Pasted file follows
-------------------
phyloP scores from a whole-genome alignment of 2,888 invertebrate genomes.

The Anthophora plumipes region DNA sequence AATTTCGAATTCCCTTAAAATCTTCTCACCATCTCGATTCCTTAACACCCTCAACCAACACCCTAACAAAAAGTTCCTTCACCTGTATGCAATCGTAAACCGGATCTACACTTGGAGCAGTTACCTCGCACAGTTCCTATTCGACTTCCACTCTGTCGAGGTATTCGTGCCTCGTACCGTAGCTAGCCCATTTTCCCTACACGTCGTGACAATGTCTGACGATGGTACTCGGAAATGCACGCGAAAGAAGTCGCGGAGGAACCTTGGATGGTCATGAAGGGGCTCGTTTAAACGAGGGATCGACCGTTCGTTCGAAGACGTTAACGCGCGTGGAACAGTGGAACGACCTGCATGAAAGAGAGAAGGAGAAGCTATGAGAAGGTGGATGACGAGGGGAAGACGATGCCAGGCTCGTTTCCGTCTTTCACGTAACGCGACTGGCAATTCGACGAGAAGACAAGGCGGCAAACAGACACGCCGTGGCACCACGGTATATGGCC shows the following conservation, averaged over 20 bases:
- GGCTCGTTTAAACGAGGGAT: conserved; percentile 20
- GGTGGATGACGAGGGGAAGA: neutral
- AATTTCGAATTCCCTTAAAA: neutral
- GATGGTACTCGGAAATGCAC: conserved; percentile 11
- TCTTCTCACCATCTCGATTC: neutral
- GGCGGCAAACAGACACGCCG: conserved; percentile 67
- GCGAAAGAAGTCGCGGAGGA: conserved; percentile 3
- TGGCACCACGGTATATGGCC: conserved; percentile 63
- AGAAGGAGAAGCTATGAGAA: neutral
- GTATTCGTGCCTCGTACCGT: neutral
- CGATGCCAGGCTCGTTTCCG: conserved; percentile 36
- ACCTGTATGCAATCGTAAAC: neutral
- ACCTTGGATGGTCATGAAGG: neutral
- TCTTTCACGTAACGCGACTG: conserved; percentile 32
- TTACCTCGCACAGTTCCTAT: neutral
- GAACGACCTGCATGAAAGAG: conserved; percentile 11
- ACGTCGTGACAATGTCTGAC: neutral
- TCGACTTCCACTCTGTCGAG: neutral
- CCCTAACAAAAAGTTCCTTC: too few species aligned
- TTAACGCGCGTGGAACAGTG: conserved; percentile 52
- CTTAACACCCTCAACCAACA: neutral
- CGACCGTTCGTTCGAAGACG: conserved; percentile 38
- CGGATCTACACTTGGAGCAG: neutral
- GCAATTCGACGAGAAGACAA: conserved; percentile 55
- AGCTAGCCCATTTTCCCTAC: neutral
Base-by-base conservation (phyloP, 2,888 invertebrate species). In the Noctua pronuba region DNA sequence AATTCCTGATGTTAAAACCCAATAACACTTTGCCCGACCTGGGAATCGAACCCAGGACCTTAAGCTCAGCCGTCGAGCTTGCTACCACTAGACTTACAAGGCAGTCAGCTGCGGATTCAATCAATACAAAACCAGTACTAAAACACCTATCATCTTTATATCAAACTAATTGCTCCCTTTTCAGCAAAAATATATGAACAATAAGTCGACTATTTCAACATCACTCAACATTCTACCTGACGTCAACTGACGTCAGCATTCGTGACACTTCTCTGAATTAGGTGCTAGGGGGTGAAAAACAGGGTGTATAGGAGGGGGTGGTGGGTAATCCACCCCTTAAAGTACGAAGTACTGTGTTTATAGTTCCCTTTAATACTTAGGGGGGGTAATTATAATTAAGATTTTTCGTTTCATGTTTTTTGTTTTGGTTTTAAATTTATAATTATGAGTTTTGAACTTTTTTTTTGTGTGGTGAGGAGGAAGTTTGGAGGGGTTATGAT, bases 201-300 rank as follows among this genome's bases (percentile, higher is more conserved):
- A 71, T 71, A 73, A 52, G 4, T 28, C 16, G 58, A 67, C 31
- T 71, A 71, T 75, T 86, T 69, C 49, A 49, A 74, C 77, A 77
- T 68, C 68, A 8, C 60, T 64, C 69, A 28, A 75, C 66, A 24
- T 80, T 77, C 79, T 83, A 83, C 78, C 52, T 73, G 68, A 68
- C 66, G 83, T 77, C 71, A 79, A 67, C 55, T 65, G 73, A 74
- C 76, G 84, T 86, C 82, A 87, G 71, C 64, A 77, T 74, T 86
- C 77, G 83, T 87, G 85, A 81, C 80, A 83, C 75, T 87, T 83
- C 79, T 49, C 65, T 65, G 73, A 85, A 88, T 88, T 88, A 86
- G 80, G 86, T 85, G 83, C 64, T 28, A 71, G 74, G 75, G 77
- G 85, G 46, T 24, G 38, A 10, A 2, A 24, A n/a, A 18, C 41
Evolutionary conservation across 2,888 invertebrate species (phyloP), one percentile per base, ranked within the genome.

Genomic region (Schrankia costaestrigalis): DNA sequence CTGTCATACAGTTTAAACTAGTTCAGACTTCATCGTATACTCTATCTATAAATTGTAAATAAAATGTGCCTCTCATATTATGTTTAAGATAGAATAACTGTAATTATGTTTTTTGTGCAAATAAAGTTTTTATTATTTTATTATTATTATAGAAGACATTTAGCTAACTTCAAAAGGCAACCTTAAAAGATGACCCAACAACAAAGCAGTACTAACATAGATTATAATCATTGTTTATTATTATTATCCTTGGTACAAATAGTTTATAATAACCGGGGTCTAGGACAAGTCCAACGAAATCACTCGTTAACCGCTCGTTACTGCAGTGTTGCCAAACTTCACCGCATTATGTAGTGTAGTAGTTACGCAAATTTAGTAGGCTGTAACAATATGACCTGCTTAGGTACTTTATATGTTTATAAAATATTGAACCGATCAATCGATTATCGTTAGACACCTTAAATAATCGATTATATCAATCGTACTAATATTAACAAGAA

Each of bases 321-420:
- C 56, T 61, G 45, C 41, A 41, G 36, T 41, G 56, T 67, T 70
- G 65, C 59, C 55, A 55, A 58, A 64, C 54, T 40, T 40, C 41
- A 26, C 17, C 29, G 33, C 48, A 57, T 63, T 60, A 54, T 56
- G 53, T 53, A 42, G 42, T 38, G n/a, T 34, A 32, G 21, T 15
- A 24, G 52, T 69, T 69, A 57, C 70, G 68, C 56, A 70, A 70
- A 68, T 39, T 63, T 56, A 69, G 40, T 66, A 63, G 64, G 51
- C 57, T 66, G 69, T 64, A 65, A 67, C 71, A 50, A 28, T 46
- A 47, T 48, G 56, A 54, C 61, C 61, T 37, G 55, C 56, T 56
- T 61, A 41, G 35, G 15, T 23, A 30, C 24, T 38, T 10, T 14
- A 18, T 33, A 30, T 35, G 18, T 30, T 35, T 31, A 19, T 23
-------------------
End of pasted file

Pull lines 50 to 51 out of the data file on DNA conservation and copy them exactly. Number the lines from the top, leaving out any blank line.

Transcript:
- T 61, A 41, G 35, G 15, T 23, A 30, C 24, T 38, T 10, T 14
- A 18, T 33, A 30, T 35, G 18, T 30, T 35, T 31, A 19, T 23